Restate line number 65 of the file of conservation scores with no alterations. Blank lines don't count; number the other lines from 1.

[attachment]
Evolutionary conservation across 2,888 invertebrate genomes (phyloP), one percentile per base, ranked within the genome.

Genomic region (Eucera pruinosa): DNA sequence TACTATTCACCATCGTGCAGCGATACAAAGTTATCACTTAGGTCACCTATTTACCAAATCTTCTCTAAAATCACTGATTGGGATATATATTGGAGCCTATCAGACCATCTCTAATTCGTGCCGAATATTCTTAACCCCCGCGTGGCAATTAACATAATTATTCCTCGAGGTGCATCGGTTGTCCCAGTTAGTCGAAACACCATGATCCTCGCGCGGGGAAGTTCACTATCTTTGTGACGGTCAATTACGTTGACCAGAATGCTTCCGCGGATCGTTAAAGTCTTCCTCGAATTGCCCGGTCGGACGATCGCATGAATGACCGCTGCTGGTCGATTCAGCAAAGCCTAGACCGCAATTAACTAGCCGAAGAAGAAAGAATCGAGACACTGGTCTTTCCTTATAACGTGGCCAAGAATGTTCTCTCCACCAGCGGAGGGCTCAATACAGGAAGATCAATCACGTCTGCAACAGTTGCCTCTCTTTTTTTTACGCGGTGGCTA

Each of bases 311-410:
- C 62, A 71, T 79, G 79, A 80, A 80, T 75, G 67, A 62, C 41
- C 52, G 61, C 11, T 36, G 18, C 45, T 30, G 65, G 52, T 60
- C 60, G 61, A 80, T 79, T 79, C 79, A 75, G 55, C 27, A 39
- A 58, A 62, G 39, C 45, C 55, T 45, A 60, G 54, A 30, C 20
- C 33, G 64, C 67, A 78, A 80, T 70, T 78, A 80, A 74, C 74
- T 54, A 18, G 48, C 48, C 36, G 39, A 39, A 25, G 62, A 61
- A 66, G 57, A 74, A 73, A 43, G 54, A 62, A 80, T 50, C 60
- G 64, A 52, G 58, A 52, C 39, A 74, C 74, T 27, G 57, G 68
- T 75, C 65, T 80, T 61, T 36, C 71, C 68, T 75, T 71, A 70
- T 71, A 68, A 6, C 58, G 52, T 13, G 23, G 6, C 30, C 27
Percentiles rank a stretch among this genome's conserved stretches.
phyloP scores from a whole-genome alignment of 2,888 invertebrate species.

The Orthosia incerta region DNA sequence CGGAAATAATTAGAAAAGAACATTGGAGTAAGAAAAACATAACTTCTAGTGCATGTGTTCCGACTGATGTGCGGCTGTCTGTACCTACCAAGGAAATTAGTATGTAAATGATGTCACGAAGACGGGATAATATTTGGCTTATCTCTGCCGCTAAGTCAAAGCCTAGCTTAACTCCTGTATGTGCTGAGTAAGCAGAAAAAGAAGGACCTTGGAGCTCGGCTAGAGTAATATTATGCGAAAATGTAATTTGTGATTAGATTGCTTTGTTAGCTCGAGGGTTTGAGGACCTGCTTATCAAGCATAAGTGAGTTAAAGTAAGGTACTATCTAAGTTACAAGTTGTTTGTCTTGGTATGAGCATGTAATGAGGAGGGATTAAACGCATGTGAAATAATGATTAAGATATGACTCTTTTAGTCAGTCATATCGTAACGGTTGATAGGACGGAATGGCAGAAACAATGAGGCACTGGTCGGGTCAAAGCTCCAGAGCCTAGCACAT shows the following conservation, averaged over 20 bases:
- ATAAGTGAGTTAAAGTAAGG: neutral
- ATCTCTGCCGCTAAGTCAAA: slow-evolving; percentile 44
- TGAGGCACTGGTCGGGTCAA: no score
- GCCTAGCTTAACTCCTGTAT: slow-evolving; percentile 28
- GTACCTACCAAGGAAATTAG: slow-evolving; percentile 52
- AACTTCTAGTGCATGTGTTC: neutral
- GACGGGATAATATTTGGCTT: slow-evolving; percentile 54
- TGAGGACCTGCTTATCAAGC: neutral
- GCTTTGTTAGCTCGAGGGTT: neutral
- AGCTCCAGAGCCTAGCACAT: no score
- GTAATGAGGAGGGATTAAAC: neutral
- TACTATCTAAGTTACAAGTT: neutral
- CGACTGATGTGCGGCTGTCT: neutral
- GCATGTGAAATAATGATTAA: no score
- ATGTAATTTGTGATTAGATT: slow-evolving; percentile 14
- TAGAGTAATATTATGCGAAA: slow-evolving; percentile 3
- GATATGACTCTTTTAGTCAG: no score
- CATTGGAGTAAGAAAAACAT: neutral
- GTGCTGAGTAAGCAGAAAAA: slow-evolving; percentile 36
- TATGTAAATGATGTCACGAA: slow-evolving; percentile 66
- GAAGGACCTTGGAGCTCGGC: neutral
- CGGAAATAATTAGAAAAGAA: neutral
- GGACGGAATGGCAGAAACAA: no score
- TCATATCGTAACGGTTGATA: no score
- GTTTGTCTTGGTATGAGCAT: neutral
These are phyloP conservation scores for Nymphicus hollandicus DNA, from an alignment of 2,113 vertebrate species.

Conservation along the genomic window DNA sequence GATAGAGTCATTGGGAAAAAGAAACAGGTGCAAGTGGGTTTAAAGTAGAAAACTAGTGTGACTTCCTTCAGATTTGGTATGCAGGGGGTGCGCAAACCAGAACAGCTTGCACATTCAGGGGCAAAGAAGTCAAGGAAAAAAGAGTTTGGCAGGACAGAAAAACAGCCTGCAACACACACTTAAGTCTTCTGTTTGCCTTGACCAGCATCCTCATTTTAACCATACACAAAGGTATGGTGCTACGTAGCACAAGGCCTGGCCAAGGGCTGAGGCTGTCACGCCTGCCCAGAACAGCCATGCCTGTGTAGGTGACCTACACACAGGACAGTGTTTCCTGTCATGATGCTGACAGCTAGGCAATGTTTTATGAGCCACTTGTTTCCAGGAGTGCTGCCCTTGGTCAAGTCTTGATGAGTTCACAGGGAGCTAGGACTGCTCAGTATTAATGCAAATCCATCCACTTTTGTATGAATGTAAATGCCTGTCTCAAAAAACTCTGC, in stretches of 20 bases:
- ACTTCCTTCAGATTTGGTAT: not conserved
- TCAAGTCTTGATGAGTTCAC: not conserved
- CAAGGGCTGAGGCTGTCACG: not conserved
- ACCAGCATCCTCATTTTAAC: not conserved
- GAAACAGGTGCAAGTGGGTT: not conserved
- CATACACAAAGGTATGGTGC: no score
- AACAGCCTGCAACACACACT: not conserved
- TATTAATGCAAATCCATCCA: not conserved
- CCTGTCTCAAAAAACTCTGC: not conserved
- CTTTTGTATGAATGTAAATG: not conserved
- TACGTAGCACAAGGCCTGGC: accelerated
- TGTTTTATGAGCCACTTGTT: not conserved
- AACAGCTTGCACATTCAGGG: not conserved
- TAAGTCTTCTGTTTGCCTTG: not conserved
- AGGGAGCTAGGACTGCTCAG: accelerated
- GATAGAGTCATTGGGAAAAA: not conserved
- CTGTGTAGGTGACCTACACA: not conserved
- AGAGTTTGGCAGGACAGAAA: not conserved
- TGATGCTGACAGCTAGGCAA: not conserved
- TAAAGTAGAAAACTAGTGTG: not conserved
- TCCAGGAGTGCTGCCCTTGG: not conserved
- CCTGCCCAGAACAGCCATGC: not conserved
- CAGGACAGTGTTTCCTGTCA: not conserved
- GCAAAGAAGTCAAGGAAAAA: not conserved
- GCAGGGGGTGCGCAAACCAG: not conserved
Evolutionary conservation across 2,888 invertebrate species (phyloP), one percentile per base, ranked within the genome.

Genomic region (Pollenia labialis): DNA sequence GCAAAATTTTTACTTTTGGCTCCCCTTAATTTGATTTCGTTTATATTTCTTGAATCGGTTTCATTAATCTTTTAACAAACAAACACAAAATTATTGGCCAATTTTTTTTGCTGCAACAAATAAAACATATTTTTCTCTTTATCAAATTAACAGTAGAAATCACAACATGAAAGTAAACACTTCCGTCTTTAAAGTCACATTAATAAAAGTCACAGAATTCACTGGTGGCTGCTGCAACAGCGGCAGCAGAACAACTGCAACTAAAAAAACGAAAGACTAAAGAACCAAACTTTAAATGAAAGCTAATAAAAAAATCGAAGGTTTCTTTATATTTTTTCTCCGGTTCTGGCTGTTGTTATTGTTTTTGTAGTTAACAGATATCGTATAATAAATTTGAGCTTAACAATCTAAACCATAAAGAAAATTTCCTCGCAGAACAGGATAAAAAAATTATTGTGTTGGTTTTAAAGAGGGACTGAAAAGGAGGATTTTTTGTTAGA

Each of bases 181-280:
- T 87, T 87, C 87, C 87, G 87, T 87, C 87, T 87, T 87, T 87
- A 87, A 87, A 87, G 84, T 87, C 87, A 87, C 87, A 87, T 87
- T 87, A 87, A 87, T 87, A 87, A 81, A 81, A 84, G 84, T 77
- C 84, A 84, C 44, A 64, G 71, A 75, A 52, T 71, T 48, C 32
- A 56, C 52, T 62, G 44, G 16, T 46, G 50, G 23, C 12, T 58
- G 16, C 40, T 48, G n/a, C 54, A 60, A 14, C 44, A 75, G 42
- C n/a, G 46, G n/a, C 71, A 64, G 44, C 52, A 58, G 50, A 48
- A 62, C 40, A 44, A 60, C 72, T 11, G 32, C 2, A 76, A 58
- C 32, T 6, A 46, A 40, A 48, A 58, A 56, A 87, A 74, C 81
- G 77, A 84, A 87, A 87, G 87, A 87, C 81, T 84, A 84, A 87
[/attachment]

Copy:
- CCTGCCCAGAACAGCCATGC: not conserved